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Johnson's #10 heads to the rafters

Johnson's led the Wisconsin Women's Hockey program to four national titles.

The University of Wisconsin will be retiring women’s hockey head coach Mark Johnson’s number next year, according to a release.

Johnson is the greatest goal scorer in Wisconsin hockey history, and played on the 1980 Olympic Miracle on Ice team.

Johnson’s No. 10 jersey will be raised to the Kohl Center rafters Feb. 9, according to the release. He will become the first hockey player to have his jersey retired at Wisconsin.

"When I heard the news, I was very excited and certainly humbled by being recognized this way," Johnson said in the release. "It is certainly a big, big honor.

"I feel very fortunate that I had an opportunity to fulfill a childhood dream," Johnson said. "I remember being a stick boy when I was 8 or 9 and watching Badger hockey for a lot of years on the bench, hoping one day I would get to wear the jersey and play for the University of Wisconsin. I got the opportunity to do that and have great memories. This is going to be a great memory that I am extremely proud of and certainly my family is very proud of. It is going to be a very special night and I am looking forward to it. I can't be more appreciative."

The No. 10 will remain in circulation at Wisconsin, but Johnson's name and number will be forever celebrated.

Johnson, who recently became the all-time winningest coach in NCAA Division I women's hockey, will become the first hockey player to have his jersey retired at Wisconsin when the Badgers play host to Ohio State.

An NCAA champion his freshman season in 1977 as the WCHA Freshman of the Year, the Madison-grown Johnson was a two-time, first-team All-American and the 1979 WCHA Most Valuable Player.

Wisconsin's all-time leading goal scorer with 125 goals in just three seasons and 125 games played, he also holds school single-season marks with 48 goals and 90 points, while sharing the school mark with 17 power-play goals in a season (he shares the record with his brother Peter). UW's top all-time freshman, sophomore and junior goal scorer, Johnson also owns a share of the school mark with five goals in a single game. His 256 career points are second in school history, though he is the only skater to average better than two points per game.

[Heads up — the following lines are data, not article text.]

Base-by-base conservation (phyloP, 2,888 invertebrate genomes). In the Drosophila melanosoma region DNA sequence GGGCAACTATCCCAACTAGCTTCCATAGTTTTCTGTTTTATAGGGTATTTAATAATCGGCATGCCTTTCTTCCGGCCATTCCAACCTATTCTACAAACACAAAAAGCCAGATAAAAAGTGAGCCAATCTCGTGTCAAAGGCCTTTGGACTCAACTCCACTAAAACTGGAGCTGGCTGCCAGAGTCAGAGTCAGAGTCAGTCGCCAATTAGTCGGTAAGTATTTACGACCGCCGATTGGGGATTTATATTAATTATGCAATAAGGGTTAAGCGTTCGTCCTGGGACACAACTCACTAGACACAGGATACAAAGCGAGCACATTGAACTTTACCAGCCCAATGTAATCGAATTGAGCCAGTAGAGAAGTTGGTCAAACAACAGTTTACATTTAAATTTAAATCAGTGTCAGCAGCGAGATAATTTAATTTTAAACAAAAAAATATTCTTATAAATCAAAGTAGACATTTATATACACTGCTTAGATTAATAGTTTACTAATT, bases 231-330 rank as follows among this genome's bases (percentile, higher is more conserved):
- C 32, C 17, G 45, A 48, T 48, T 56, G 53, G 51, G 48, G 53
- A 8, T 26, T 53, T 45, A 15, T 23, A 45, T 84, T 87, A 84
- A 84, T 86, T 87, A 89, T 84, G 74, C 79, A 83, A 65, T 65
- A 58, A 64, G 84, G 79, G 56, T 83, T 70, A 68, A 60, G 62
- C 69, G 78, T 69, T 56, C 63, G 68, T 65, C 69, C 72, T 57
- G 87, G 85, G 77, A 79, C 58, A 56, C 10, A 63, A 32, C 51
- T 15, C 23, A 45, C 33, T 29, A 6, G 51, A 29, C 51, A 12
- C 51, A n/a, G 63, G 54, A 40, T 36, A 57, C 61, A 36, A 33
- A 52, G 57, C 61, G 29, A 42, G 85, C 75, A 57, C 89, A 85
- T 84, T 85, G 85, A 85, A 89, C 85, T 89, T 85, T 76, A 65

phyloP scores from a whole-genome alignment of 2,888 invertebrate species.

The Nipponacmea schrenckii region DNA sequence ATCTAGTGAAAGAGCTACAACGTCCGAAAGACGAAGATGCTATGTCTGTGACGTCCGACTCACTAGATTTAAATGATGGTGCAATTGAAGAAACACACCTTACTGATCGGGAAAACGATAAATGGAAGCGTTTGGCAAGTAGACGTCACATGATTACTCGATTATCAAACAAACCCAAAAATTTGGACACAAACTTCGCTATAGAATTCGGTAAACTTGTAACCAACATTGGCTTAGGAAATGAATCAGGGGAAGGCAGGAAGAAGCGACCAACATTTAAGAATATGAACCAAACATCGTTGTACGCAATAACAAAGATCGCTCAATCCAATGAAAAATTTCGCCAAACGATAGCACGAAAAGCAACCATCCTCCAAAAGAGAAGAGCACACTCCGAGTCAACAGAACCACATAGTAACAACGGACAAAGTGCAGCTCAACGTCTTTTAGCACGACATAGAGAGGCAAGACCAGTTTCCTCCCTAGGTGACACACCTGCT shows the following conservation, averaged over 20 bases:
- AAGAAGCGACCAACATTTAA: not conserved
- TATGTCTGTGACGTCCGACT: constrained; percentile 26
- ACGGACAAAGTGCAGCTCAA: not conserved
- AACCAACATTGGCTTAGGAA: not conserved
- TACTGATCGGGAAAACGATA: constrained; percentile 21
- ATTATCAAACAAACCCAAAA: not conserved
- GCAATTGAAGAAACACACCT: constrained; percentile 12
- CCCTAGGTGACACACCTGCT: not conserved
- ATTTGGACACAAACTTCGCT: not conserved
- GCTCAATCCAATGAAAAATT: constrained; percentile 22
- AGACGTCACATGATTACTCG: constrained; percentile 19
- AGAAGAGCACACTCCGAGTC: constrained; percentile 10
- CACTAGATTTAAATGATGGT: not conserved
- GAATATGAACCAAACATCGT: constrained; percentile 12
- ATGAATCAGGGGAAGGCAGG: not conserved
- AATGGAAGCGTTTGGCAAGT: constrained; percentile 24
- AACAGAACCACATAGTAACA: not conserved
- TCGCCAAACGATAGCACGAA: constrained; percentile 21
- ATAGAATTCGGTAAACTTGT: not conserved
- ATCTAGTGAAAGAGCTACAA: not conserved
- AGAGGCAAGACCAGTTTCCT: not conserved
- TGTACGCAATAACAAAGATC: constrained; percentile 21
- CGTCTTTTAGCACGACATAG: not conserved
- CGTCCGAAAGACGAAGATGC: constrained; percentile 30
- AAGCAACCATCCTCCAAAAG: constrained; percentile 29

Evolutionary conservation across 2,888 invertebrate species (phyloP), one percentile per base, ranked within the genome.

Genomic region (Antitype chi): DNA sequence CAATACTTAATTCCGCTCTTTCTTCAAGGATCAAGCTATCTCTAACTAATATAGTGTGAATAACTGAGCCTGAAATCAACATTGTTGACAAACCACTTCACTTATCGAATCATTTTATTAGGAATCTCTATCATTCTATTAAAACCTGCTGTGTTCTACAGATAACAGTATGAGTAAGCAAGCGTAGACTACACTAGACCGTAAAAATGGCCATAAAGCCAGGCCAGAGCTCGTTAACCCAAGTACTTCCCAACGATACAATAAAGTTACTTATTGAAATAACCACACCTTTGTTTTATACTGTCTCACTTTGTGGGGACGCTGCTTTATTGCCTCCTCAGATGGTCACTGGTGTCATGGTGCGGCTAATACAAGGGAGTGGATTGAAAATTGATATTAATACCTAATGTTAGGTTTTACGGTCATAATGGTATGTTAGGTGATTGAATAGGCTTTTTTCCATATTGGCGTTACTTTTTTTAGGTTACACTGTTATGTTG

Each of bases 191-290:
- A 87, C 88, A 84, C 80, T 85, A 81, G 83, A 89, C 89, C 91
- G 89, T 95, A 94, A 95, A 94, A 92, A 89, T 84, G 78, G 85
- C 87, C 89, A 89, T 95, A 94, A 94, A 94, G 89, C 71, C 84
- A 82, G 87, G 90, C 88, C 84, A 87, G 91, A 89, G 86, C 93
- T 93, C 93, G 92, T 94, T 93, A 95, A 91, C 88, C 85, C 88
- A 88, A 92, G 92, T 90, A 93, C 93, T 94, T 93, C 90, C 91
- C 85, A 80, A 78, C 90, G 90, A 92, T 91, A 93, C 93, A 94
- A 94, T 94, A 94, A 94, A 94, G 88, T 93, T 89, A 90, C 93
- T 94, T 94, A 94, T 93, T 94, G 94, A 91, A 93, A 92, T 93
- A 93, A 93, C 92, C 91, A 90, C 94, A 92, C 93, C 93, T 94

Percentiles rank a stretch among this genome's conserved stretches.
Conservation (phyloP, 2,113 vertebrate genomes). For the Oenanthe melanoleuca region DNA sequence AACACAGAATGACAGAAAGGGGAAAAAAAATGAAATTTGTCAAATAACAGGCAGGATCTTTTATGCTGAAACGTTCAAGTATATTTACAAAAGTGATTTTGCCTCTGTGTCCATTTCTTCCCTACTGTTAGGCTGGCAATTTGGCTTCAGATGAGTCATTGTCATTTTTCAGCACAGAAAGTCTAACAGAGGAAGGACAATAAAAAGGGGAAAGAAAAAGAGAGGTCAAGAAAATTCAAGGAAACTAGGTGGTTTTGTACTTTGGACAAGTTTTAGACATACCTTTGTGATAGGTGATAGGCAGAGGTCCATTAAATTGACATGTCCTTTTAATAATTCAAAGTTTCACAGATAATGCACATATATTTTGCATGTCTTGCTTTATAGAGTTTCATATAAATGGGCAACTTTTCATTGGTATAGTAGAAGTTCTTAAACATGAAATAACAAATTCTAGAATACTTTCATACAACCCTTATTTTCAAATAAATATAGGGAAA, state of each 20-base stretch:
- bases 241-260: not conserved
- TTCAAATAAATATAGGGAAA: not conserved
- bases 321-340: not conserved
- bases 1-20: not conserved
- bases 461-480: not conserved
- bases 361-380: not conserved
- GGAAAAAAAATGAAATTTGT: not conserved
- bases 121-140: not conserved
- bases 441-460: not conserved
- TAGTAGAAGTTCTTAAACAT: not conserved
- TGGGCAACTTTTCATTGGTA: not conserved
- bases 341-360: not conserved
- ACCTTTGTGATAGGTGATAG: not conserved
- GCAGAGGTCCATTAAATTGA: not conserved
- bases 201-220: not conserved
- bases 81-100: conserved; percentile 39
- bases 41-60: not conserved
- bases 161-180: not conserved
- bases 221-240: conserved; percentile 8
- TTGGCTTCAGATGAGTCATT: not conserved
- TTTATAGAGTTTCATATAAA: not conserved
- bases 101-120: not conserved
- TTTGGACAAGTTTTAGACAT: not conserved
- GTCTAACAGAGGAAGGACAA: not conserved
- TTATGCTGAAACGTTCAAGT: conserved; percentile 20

In addition to the 1977 NCAA title, Johnson's teams captured the 1977 MacNaughton Cup as WCHA regular-season champs, the 1977 WCHA playoff championship and the 1978 WCHA regional championship. He played in two Frozen Fours.

Johnson scored two goals in the "Miracle On Ice" against the Soviet Union, and he was the leading scorer for Team USA during their gold medal run at the 1980 Winter Olympics.

Under Johnson, the women's program has become a national power, with him leading the team to four NCAA titles. He also owns four national coach of the year honors and seven WCHA Coach of the Year honors. His teams have captured seven WCHA regular-season and tournament titles, while five of his players have won the Patty Kazmaier Award as national player of the year. Fifteen of his players have gone on to represent their countries at the highest level of women's hockey at the Olympic Games.

Beginning Feb. 9, the jersey of Mark Johnson will forever hang above the rink that bears the name of his father, Bob Johnson.

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